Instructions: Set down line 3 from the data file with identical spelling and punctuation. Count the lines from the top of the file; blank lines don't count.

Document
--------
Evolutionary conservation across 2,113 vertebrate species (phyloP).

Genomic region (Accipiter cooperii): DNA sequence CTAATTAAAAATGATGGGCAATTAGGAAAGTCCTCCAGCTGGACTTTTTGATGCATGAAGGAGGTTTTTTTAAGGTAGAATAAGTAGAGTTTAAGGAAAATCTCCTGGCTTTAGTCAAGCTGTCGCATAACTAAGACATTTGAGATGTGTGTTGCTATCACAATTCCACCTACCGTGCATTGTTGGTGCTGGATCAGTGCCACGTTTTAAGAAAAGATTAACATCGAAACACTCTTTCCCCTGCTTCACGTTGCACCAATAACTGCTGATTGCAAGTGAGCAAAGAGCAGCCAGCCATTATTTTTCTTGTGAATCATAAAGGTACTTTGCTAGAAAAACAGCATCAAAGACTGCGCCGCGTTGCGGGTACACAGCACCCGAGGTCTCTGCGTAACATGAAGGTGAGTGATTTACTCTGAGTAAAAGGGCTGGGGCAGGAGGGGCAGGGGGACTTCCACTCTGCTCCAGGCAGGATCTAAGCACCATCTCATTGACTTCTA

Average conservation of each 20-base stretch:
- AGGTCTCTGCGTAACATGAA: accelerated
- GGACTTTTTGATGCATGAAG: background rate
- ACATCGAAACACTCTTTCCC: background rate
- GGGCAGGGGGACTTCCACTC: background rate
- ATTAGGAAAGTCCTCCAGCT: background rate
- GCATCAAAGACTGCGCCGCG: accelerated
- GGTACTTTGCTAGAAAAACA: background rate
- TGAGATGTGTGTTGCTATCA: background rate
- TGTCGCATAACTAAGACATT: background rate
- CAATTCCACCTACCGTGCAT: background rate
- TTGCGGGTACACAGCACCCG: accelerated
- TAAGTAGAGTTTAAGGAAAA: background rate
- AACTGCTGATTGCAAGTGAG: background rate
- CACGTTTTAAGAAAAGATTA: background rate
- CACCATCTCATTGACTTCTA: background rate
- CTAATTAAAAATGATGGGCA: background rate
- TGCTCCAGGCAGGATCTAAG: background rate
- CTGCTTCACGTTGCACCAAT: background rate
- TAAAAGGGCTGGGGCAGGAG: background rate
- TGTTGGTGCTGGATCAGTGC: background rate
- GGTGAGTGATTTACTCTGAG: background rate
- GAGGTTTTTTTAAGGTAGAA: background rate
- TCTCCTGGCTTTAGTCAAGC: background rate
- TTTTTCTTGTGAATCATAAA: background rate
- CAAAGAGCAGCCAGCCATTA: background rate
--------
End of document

Average conservation of each 20-base stretch: